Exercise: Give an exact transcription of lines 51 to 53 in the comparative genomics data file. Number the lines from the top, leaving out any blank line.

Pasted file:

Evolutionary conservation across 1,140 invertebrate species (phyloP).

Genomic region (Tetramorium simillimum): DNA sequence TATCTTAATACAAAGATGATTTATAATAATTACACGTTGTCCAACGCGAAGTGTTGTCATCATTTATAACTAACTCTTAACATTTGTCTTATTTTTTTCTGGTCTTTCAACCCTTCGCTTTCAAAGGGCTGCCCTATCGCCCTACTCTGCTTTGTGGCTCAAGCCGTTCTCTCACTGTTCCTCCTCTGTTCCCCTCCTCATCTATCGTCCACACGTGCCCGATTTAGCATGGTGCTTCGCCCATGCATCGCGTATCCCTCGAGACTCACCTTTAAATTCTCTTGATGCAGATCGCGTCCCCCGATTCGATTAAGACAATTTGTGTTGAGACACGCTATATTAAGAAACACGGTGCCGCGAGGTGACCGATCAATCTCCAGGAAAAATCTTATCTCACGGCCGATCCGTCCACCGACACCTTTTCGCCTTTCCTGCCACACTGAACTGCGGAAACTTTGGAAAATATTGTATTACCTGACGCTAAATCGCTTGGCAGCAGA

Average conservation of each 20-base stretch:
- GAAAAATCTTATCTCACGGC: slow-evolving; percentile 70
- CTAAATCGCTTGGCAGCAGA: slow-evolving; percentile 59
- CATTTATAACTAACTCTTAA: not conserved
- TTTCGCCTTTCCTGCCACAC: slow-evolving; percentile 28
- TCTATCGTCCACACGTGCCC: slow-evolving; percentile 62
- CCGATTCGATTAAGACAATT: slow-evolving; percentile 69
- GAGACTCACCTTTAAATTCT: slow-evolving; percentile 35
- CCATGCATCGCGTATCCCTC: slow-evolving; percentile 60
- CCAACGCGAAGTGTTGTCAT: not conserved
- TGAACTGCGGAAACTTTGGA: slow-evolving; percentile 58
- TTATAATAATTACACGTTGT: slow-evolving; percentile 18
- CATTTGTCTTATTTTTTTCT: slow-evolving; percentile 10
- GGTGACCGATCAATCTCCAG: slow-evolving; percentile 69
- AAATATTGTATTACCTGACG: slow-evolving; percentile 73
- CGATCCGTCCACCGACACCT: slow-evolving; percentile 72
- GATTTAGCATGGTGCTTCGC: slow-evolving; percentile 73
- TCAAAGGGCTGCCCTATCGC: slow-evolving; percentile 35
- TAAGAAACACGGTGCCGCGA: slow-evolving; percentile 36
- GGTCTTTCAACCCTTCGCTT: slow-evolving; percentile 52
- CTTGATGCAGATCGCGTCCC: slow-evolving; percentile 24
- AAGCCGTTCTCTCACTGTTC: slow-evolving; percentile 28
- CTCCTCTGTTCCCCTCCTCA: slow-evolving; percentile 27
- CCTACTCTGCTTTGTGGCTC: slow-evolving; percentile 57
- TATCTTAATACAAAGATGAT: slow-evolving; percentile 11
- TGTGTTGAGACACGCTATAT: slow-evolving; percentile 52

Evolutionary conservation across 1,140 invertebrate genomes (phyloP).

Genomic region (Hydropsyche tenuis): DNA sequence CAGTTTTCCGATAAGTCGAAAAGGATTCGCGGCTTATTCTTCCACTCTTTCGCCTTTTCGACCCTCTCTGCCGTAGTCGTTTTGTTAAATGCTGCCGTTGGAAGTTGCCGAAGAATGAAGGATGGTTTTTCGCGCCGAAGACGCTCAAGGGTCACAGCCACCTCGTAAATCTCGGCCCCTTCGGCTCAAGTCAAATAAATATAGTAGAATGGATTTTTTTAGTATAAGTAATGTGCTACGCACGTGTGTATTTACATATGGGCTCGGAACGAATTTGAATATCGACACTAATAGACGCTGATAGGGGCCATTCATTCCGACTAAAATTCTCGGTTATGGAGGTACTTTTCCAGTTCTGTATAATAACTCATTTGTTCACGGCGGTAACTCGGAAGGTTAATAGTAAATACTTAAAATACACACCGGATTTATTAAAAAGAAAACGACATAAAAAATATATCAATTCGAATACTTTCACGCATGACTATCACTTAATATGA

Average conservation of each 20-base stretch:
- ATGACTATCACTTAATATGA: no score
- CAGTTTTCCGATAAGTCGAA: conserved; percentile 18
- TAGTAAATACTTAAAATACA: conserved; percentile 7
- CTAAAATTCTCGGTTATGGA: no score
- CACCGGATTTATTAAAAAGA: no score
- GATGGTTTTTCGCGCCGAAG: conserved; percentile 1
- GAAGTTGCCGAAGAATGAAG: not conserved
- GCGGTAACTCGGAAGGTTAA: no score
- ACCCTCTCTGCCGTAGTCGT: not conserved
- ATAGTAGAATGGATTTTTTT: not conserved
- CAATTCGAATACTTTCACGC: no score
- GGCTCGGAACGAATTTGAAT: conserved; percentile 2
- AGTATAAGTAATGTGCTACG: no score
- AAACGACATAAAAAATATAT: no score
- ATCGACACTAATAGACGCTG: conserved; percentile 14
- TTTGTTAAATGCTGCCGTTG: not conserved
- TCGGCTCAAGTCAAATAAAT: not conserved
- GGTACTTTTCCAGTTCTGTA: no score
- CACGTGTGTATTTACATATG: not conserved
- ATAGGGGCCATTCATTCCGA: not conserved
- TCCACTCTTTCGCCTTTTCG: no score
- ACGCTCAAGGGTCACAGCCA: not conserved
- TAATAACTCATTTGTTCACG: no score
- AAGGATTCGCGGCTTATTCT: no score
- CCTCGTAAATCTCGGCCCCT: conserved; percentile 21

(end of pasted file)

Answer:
- ATAGGGGCCATTCATTCCGA: not conserved
- TCCACTCTTTCGCCTTTTCG: no score
- ACGCTCAAGGGTCACAGCCA: not conserved